Following the second paternity suit in late 1945, Joan Barry moved to Pittsburgh, Penn., to pursue singing lessons and try to start a career as a night club singer under manager Don D’Carlo. However, Barry was in a legal row again, when D’Carlo sued her in January, 1946, for commissions from a $1,000 weekly night club act in Detroit. The Detroit night club manager disclosed that her contract had been reduced to two weeks with a $1,250 settlement because of “numerous heated arguments.” In October 1946, she married Russell C. Seck, a railroad clerk, in a small town outside of Aliquippa, Penn. She had two sons from the marriage, Russell C. Seck, Jr. (born 1947) and Stephen Seck (born 1948). In August, 1953, Barry was committed to Patton State Hospital, a mental institution in San Bernardino, Calif., by her mother after being found in Torrance, Calif. “walking the streets barefoot, carrying a pair of baby sandals and a child’s ring, and murmuring: ‘This is magic’” (TIME Magazine 17 Aug. 1953).
According to her son, Stephen, the family lived together in Los Angeles and moved to Acapulco, Mexico, for a short time when the U.S. government was again trying to get Barry to testify against Chaplin in an undeveloped case. She refused to incriminate him. He remembers his mother as a kind, caring woman who always tried to do the best she could for her family and remembers her having a wonderful singing voice. In 1953, at the age of five, he moved with his father and brother to Ohio where he would graduate high school. He has not seen his mother since, having last talked with her on the phone in the mid 1960s. He and his family hired private investigators to try and track her down over time, but she seems to have disappeared. He assumes she may have remarried and is more than likely deceased.
Several sources on the Internet show a death date of 1996 for Barry, that in no way can this author validate. After hundreds of hours in search of what happened to her, through marriage, birth, death, divorce and public records, every road leads to a dead end. Attempts to locate a former brother-in-law, Alfonso Altavilla, were unsuccessful. A social security number listed on page 921 of the FBI files on Chaplin is valid, but tracking the number has proven inconclusive.
Carol Ann Barry received payments from Chaplin on time for 21 years as the court ordered. After her mother was committed, she was entrusted to a legal guardian, an attorney, A. H. Risse of Los Angeles, Calif. She went under a name other than Carol Ann and was attending a private school according to a Stars and Stripes article from 1954. As of February 2009, Carol Ann Barry, 65, was alive and well living in the western United States. She recently retired from a career in which she helped many under privileged people. According to her brother, Stephen, she has many freckles like that of her mother. However, Carol Ann has no interest in speaking of the paternity suits. As a young child, that was a different world that did not concern her. She has strived to live a normal life and enjoys her privacy. Her grandmother, Gertrude Berry, who filed the first paternity suit, passed away in Los Angeles on Sep. 8, 1980, at the age of 80.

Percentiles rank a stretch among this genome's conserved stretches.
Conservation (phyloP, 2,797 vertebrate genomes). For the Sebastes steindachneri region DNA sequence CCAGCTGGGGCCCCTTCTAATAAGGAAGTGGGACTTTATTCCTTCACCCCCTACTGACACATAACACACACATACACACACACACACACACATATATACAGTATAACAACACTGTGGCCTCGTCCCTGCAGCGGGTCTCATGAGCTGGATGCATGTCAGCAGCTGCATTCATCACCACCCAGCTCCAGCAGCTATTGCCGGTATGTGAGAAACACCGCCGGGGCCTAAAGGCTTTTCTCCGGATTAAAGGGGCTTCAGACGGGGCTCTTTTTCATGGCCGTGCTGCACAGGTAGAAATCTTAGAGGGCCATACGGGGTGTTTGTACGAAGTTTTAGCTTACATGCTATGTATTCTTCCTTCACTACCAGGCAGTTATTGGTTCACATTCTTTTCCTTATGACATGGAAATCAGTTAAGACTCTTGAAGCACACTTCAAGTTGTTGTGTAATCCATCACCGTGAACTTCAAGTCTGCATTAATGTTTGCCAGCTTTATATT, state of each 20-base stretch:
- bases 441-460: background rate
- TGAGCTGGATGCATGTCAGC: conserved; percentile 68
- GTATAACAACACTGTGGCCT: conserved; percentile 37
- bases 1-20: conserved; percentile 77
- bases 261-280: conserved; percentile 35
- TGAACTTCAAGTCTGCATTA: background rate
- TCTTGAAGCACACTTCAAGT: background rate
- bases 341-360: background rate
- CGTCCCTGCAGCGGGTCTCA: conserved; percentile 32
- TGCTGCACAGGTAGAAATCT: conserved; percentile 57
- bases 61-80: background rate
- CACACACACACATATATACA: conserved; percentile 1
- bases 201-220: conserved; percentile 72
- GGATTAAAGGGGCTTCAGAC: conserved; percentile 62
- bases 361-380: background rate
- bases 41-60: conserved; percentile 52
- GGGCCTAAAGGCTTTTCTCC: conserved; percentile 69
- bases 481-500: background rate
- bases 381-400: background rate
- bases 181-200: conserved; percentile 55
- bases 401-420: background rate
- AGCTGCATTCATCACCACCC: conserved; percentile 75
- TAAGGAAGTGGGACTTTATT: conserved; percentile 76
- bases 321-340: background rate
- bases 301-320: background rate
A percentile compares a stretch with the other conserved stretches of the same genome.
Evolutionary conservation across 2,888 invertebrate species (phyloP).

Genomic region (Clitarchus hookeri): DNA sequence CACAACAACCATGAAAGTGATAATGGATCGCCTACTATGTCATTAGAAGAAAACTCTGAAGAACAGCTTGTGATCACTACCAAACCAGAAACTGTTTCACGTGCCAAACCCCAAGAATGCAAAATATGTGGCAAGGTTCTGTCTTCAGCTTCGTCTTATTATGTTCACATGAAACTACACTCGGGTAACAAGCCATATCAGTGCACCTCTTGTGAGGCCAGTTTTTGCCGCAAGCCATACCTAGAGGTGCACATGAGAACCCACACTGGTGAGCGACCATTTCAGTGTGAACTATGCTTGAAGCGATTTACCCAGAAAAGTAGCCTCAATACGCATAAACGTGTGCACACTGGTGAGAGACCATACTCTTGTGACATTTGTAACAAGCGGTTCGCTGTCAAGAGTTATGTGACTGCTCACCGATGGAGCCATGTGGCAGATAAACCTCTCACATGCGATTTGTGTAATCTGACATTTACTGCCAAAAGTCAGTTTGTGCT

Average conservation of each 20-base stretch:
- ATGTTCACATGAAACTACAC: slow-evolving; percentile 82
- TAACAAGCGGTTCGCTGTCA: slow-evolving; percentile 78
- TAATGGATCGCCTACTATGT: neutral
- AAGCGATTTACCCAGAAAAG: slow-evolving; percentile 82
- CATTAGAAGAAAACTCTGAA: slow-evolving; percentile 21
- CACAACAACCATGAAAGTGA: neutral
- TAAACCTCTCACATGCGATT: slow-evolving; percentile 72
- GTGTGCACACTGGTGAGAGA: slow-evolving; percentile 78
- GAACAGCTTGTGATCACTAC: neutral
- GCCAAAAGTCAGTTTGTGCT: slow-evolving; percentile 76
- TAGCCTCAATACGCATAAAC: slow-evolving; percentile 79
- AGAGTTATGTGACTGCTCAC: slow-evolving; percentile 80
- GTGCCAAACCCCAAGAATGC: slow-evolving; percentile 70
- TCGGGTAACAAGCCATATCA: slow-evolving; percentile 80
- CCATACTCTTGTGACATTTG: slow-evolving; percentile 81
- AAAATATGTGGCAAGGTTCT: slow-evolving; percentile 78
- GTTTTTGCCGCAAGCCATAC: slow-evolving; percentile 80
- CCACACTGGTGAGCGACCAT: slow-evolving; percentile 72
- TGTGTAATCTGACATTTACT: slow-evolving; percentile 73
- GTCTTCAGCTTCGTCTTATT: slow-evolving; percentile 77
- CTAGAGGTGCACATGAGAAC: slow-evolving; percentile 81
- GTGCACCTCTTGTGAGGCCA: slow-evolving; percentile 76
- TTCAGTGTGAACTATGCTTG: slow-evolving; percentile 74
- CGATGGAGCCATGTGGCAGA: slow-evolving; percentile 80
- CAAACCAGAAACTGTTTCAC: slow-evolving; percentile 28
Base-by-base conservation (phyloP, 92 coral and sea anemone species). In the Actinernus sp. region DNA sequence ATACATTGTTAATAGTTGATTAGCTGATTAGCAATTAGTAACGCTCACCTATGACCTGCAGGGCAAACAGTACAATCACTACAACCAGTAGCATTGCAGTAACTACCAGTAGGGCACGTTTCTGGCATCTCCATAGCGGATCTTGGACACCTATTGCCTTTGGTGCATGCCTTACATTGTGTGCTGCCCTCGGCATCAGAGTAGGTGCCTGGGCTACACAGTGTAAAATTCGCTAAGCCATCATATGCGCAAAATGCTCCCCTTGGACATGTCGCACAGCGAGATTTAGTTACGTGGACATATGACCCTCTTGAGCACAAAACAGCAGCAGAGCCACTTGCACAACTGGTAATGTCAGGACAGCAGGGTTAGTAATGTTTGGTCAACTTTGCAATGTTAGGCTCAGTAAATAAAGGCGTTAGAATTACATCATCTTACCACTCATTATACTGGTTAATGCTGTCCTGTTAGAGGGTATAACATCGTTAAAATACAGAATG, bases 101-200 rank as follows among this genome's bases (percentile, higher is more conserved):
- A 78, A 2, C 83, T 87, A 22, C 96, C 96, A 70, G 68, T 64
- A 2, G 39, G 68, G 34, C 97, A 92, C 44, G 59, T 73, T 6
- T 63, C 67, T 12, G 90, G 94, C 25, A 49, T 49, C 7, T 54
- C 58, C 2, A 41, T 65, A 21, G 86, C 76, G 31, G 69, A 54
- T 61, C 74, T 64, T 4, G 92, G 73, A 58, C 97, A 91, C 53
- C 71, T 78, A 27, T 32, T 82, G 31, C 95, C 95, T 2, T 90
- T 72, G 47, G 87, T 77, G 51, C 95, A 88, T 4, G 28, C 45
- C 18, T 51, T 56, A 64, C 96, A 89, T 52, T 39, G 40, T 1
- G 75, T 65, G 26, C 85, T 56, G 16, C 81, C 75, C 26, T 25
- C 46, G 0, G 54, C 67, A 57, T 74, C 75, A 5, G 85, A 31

Shadow and Substance was never completed by Chaplin. The script still remains in a vault in Switzerland with the rest of Chaplin’s work. He did toy with ideas of reviving the script and making it into a film around the time he decided to shoot A King in New York (1957), but nothing materialized. It is an interesting theory to wonder what might have happened had Joan Barry taken the lead role in Shadow and Substance and fate worked a different way. All sources that exist seem to relate that she had great potential as an actress. It seems, however, that destiny, if there is such a thing, had other plans for Barry and Chaplin. The paternity suit and Mann Act cases were two of the biggest celebrity-related tabloid headlines of the decade and the effects took a strong toll on the career and public view of one of the world’s most cherished comedians.
1. Chaplin, Charles. My Autobiography. New York: Simon and Schuster, 1964.
2. Maland, Charles J. Chaplin and American Culture: The Evolution of a Star Image. Princeton University Press, 1989.
3. Robinson, David. Chaplin: His Life and Art. Hammersmith, London: Grafton, 1985.
Federal Bureau of Investigation. Files released through FOIA on Charles Spencer Chaplin.
4. “Mann & Woman.” Time Magazine 3 April 1944. (http://www.time.com/time/magazine/article/0,9171,850389,00.html)
5. “Just Like the Movies.” Time Magazine 17 Aug. 1953. (http://www.time.com/time/magazine/article/0,9171,858217,00.html)
6. “Joan Barry, Ex-protégée of Chaplin, Now a Singer.” The Stars and Stripes 11 Oct. 1945: 7.
7. “Joan Barry in Trouble Again; Manager Sues.” The Stars and Stripes 18 Jan. 1946: 3.
8. “Joan Barry Weds Clerk, ‘Love at First Sight’.” The Stars and Stripes 20 Jan. 1947: 6.
9. “Chaplin Told to Set Aside $10,000 for Child.” The Stars and Stripes 30 April 1954.
10. Seck, Stephen. Telephone Interview. Feb. 2009.
11. Lamparski, Richard. Telephone Interview. Aug. 2009.